Picking the villain in Metro Vancouver’s real estate market is like a game of Whac-A-Mole: pound one villain and another is sure to appear. Pre-sale assignments, flipping, foreign nationals, lack of supply, zoning constraints, municipal approval times – the list goes on, just like the rise in Metro Vancouver’s benchmark residential price.
It’s currently sitting at more than $1 million, where it’s been since July 2017. This is nearly twice the benchmark price of $560,000 posted in 2008, when the practice of assigning pre-sales for huge profits came under the microscope.
A year earlier, when the region’s benchmark price was just $513,400, Simon Fraser University Community Trust, Vancity Enterprises Ltd. and reSource Rethinking Building Inc. completed Verdant, a 60-unit condo project on the Burnaby SFU campus that aimed to provide affordable housing to the university community in perpetuity. A covenant ensures that prices remain 20% below the value of similar units on campus.
Today, units are assessed at approximately $475 a square foot, but recent sales have averaged $371 a square foot – a relatively modest increase from the original sale price of $254 a square foot.
While tight controls have helped keep prices in check, Adil Dinani, a broker with Royal LePage West in Coquitlam, notes that on-campus properties – by virtue of distance from transit and other amenities – already trade at a 20% discount vis-a-vis the rest of the market.
Dinani recently assisted a client to buy a three-bedroom home that, if it had been at Brentwood, would have cost $250,000 more. (Urban Analytics Inc. data indicates that new projects in Brentwood are selling at more than $1,000 a square foot.)
Verdant’s success at preserving affordable housing is alluring, but it’s tough to replicate in the open market. Working with the market doesn’t always work for those seeking housing.
The interest-free loan program the BC Liberals began offering first-time homebuyers in 2016 ended last week after lacklustre interest.
The City of Vancouver has encouraged affordable rental housing but defines it by the market average, and a starting rent of $1,496 a month for a studio doesn’t wash for many people. The city also followed the lead of Westbank Corp., which gave locals first crack at its Sewell’s Landing project in Horseshoe Bay after it was caught promoting the development to potential buyers in Asia. Half the units sold locally before international marketing resumed last year, and Vancouver has since embraced a similar strategy as part of its “housing reset.”
But the key for developers such as Byron Chard, CFO and acquisitions officer with Chard Development Ltd. in Vancouver, is preferential pricing that opens doors for buyers and gives them a jump on equity accumulation.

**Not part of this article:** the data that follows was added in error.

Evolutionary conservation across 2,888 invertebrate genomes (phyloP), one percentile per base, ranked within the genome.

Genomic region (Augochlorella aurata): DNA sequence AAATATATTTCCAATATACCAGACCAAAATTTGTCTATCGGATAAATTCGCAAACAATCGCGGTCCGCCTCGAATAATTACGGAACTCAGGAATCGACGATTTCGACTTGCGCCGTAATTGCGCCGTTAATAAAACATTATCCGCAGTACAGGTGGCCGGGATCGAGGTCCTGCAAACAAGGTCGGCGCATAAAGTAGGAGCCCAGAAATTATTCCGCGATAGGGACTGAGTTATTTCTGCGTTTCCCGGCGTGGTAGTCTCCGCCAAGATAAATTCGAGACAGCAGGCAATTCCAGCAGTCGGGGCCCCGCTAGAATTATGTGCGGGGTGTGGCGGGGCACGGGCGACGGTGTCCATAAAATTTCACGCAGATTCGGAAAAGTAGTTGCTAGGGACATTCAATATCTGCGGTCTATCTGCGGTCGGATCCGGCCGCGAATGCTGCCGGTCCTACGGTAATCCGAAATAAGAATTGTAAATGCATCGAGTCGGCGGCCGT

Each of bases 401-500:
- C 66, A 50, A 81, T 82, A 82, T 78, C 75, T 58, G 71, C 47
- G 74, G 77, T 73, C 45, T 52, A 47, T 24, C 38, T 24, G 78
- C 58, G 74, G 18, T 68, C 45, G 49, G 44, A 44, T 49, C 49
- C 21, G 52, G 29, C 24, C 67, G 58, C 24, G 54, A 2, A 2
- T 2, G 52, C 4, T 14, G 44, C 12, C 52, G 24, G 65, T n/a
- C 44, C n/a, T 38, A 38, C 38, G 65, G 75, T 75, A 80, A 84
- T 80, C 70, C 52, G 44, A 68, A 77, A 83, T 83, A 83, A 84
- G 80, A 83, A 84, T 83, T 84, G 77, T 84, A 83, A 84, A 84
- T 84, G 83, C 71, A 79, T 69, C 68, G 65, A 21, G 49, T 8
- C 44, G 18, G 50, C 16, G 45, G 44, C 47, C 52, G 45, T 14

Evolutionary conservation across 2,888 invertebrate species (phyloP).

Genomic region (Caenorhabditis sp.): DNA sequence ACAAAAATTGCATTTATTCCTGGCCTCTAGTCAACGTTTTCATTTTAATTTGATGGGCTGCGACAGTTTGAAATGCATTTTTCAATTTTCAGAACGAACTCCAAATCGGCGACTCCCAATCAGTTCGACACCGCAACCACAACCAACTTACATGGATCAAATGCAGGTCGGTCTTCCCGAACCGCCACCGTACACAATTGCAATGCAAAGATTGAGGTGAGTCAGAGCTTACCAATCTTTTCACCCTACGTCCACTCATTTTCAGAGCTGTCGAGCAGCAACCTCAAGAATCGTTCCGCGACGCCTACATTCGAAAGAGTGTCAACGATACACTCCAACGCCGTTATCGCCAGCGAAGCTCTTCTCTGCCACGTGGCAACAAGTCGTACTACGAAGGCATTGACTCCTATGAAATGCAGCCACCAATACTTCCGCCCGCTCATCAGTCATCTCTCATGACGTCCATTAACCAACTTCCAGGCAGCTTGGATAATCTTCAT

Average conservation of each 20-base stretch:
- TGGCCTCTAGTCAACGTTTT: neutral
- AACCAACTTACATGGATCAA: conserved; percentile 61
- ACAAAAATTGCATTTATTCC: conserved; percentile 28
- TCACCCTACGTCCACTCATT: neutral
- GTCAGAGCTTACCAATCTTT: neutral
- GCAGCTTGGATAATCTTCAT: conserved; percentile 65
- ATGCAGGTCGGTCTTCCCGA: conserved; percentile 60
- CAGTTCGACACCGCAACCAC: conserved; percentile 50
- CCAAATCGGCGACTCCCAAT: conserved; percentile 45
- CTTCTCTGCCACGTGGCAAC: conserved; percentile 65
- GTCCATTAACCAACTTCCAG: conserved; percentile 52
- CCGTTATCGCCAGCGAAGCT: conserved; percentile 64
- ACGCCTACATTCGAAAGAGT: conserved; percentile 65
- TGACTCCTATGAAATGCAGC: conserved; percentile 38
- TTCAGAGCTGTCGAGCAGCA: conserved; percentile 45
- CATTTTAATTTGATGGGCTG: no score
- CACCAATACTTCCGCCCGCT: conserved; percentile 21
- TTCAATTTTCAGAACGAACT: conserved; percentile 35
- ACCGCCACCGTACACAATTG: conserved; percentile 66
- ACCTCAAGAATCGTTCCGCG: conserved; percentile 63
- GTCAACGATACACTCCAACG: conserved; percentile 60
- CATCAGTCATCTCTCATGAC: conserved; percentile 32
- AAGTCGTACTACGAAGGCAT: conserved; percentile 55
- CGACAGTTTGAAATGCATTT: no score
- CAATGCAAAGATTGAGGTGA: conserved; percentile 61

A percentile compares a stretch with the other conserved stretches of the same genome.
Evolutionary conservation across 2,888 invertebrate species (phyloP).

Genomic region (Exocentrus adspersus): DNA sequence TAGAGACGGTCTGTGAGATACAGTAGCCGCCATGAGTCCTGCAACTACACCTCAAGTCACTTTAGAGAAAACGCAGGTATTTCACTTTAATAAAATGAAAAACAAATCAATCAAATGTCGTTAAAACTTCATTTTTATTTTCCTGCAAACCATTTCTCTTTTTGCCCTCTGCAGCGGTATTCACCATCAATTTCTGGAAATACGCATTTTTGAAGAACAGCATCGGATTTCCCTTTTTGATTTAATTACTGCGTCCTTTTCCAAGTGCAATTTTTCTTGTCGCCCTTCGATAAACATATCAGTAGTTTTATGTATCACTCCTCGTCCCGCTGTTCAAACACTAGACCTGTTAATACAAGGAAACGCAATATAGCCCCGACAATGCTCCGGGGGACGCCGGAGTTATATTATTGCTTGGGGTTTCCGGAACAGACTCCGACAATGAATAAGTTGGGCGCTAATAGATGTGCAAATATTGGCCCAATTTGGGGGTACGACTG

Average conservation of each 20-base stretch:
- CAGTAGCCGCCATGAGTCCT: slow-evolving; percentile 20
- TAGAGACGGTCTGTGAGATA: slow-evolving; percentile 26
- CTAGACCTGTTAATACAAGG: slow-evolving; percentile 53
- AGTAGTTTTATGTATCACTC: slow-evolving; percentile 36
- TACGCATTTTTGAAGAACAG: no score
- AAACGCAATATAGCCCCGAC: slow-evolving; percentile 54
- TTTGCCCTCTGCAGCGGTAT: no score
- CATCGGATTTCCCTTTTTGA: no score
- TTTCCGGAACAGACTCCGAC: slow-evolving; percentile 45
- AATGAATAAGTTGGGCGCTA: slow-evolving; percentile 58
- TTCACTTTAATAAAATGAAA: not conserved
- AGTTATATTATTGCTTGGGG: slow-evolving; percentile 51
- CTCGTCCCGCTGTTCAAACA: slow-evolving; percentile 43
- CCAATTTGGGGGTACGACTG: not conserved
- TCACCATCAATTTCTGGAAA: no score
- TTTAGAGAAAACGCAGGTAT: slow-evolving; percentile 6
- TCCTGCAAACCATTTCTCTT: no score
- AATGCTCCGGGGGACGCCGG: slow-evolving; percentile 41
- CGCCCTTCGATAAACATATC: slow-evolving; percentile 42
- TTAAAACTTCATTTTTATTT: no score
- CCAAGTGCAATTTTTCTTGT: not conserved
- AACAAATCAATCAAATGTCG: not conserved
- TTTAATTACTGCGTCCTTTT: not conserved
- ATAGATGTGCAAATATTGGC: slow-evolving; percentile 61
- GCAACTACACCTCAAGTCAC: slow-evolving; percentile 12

Chard struck a financing deal with BC Housing allowing Vivid at the Yates, a 135-unit condo project in Victoria, to meet local demand with units 8% below prevailing market prices. Buyers commit to occupying the units for at least two years and reap the benefit of any increase in price, allowing them to re-enter the housing market at an equivalent level.
The project is 80% sold, with 72% of buyers from Victoria and 16% from the rest of Vancouver Island. The average household income of buyers was $71,000 a year.
“It’s to facilitate, essentially, a set demographic to move up the housing continuum and free up rental stock,” Chard said of BC Housing’s involvement.
This is something Chard doesn’t believe Verdant would allow its occupants.
“When that individual goes to sell, they’re still 20% behind market,” he said. “You’re actually forcing them back into the rental pool then because they can’t afford to buy somewhere else.”
Payam Imani, president and CEO of Imani Development Inc., believes certain projects are better suited to providing affordable housing to locals. Working with Key Marketing Inc., Imani set up LocalsFirst.ca to promote projects targeting local buyers. To date, its sole project is the Windsor, a 126-unit project Imani is building in Vancouver.
Imani required foreign buyers to agree to collapse their contracts and buy a comparable unit in the project if a local stepped forward with a legitimate offer for their own within 90 days. To date, all but one of the sales have been to local buyers.
“The project lent itself to the program,” Imani said. “High-priced projects in the downtown core may not be well suited for a program like this, or a project in Metrotown may not be suited for a program like this. Every project is a little different, whether by quality, price point or where it’s located.”
Moreover, the sales program was voluntary. Imani said policies targeting certain results might bring others that were never intended.
“Often, policies that are manufactured could have unintended consequences. So this is something that needs to be sorted out by input from a number of different outlets, and over a period of time,” he said. “I don’t believe there is any one entity or magic bullet that’s going to solve the issue.” •